The defense added Marc-Andre Gragnani, formerly of the Sabres and Canucks, as well as old friend Joe Corvo, who was traded to the Boston Bruins last summer.

Along with Sutter, the biggest loss for the Hurricanes was free-agent defenseman Bryan Allen, a solid stay-at-home type who left for Anaheim. Otherwise, Jim Rutherford's Pimp Hand did its usual magic in keeping the team together.

At forward … is this the best top six in the Southeast Division?

Eric Staal rallied from his terrible start to 24 goals and 46 assists. Jordan Staal arrives with a 10-year contract and the chance to blossom into the superstar two-way forward he's projected to become outside of Sid and Geno's shadow. They could play on the same line.

Skinner saw his numbers dip in his sophomore season, but it was a season interrupted by a concussion in December. He signed a new 6-year deal in August, and will look to bounce back.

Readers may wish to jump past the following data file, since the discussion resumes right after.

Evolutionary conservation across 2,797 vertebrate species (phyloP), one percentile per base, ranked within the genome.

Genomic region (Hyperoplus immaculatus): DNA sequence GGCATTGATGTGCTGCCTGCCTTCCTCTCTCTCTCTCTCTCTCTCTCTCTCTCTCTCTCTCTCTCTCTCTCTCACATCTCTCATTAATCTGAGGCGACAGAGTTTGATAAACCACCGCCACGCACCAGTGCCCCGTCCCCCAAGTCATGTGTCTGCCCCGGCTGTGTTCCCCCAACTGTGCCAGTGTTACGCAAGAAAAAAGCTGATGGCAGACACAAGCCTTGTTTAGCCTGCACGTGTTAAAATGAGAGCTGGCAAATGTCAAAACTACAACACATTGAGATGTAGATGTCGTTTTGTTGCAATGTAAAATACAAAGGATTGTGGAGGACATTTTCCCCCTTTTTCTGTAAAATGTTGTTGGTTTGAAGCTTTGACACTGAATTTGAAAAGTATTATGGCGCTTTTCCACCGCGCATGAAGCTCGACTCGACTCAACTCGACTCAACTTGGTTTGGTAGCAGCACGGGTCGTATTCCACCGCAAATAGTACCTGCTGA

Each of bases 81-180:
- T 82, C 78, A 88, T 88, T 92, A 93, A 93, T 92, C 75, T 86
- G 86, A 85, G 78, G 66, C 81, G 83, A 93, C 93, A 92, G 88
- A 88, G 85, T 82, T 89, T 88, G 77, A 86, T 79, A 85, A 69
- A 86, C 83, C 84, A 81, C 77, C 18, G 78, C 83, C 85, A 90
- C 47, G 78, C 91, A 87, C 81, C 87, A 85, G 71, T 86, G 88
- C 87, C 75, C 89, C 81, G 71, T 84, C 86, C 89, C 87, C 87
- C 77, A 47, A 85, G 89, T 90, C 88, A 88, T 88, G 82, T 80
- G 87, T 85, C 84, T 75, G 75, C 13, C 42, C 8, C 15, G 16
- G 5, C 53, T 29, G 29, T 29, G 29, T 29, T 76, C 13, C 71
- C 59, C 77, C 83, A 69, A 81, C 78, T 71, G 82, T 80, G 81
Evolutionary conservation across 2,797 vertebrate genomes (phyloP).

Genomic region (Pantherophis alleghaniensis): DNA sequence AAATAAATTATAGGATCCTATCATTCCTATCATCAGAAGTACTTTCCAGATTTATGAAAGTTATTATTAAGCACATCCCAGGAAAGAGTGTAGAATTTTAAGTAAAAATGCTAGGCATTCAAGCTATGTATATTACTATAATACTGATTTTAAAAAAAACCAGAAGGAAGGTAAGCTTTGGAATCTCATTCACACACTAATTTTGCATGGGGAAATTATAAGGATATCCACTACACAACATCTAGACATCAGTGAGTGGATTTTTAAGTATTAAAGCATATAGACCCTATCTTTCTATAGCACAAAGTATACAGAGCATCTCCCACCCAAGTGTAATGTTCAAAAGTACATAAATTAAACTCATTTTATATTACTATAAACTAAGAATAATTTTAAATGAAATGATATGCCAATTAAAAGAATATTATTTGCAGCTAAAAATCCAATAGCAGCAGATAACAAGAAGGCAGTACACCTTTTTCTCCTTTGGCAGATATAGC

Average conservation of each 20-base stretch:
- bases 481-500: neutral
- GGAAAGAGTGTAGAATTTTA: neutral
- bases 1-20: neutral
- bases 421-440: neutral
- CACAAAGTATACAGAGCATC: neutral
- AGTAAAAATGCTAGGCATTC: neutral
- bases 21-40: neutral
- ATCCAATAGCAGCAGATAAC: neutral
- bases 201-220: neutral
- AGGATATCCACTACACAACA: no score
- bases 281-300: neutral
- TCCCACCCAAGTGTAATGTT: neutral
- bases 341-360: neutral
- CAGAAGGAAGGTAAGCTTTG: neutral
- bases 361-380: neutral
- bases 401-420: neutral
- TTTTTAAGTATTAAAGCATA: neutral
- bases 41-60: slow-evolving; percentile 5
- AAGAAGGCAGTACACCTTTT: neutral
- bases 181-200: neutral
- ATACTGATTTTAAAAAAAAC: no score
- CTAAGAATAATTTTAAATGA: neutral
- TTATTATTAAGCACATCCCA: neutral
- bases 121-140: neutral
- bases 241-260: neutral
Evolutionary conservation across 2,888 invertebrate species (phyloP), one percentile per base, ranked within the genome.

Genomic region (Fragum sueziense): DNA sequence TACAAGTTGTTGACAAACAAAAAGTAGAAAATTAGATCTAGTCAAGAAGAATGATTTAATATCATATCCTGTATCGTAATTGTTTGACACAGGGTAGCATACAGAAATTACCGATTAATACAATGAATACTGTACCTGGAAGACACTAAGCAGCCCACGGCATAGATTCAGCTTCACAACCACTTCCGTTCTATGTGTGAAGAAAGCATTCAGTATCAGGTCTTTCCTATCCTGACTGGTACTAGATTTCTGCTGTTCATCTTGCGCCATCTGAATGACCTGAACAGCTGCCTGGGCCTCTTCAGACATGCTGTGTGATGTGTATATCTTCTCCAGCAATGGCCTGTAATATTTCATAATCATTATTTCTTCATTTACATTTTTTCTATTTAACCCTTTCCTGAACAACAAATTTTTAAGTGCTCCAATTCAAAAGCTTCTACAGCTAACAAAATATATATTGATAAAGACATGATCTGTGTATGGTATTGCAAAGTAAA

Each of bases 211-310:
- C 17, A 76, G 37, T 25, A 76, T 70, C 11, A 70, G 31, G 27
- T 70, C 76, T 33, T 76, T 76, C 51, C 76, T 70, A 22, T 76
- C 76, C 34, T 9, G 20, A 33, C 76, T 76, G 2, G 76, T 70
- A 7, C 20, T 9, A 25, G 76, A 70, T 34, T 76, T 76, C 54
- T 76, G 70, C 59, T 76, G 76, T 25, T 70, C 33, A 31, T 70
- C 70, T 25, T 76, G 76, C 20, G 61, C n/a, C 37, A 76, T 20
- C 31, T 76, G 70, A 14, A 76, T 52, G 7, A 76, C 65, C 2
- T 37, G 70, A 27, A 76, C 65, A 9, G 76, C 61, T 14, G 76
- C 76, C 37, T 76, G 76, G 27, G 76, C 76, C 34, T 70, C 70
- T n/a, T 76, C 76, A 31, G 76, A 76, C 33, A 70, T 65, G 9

Semin can be a maddening player: 40 goal ability, underrated two-way play but he disappears for stretches and underwhelmed in his last two seasons in DC.

Tuomo Ruutu was expected to be a hot commodity on the open market, but Rutherford got him to sign a 4-year, $19-million extension. His production dropped to 34 points after a 57-point season, but he's dangerous. Jussi Jokinen was second on the team with 46 points last season, including 18 on the power play. He's also pretty dandy in the shootout.

Chad LaRose (32 points) brings veteran savvy and Jiri Tlusty (36 points) brings some offense. Zac Dalpe will look to make a great impact, while Tim Brent and Patrick Dwyer bring some truculent minutes down the lineup. Andreas Nodl and Anthony Stewart are also in the mix, as is Zach Boychuk.